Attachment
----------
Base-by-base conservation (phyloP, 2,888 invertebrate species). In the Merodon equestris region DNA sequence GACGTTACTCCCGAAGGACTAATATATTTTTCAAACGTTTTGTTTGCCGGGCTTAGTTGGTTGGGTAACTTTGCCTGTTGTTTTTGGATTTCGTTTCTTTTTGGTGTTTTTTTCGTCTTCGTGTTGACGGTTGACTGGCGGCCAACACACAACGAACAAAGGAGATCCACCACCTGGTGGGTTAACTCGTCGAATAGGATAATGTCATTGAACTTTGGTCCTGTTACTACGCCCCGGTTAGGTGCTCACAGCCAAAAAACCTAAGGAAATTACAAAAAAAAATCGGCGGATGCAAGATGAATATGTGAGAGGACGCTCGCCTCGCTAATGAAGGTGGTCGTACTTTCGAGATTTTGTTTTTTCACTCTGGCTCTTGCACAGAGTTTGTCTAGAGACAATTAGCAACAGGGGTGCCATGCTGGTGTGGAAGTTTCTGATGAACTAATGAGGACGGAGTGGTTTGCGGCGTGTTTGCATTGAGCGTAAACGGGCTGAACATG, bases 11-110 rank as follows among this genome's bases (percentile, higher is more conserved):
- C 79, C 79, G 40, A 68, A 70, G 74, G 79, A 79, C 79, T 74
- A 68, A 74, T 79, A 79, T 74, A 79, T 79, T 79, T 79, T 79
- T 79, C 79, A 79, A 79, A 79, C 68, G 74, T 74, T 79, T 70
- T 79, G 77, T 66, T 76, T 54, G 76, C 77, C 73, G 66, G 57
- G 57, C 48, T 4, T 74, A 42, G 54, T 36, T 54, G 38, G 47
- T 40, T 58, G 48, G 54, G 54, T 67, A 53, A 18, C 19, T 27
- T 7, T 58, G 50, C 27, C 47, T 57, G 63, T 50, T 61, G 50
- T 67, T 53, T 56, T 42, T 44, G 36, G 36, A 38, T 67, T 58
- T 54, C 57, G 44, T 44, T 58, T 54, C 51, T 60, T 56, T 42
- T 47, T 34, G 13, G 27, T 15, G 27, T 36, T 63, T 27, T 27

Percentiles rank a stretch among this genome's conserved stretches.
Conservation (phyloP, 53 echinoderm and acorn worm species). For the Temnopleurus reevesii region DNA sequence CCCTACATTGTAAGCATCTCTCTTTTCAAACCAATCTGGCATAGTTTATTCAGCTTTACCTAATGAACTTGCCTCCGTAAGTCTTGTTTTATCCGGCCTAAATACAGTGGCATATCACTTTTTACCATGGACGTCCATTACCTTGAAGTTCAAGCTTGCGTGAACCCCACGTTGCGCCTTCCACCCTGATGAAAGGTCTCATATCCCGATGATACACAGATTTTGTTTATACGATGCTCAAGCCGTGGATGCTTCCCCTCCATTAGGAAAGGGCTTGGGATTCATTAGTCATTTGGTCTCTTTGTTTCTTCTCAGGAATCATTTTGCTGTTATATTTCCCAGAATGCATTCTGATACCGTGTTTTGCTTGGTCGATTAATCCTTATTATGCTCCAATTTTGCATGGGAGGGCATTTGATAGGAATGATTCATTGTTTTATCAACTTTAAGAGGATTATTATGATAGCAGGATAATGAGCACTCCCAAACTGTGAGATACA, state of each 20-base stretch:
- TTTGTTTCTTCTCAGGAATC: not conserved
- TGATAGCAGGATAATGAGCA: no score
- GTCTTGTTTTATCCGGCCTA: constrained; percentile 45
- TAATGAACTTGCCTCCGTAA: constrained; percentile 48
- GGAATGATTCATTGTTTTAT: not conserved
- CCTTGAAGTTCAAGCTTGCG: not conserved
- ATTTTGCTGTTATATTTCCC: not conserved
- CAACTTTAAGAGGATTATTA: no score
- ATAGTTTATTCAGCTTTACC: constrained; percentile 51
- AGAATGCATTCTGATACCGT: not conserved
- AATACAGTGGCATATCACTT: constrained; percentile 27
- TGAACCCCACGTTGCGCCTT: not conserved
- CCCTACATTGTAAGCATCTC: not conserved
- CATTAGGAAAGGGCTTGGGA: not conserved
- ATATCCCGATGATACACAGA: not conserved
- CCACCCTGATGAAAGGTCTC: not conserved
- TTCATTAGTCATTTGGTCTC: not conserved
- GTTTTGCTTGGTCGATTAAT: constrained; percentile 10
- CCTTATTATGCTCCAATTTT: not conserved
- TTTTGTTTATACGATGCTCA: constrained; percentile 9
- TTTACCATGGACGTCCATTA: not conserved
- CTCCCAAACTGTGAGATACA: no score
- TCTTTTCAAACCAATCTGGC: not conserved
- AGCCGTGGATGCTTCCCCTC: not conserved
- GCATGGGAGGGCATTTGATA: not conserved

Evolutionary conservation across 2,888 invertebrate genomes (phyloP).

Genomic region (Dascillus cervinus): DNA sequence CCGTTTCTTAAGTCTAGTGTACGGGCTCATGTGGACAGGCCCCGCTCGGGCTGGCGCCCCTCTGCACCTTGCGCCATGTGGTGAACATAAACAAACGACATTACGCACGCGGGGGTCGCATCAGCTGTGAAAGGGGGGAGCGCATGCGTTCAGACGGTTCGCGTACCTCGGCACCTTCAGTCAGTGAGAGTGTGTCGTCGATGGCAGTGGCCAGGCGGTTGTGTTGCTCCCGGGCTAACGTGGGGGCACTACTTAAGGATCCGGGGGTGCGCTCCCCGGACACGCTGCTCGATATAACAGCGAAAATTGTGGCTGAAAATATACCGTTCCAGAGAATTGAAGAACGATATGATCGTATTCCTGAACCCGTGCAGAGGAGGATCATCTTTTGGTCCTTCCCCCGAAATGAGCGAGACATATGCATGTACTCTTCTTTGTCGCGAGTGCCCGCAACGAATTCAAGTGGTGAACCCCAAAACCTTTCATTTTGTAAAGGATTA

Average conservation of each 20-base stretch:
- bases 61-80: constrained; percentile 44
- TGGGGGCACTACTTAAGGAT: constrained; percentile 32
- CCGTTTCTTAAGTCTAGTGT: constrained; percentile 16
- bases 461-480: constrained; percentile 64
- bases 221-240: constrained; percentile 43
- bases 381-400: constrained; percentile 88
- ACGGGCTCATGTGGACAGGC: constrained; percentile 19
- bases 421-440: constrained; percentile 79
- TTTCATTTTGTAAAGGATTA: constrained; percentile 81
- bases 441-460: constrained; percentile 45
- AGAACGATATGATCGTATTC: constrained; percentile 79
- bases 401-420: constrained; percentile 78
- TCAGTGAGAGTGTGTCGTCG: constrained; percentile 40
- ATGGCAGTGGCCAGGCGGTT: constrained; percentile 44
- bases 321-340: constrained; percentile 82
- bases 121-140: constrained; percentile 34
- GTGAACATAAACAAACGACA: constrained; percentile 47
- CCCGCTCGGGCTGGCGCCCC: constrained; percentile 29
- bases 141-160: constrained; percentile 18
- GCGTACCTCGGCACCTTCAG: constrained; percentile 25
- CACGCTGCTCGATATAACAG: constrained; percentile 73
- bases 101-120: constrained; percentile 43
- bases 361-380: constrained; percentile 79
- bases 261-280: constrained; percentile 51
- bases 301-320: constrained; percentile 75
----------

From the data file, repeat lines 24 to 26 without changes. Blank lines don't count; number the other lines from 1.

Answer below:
- AATACAGTGGCATATCACTT: constrained; percentile 27
- TGAACCCCACGTTGCGCCTT: not conserved
- CCCTACATTGTAAGCATCTC: not conserved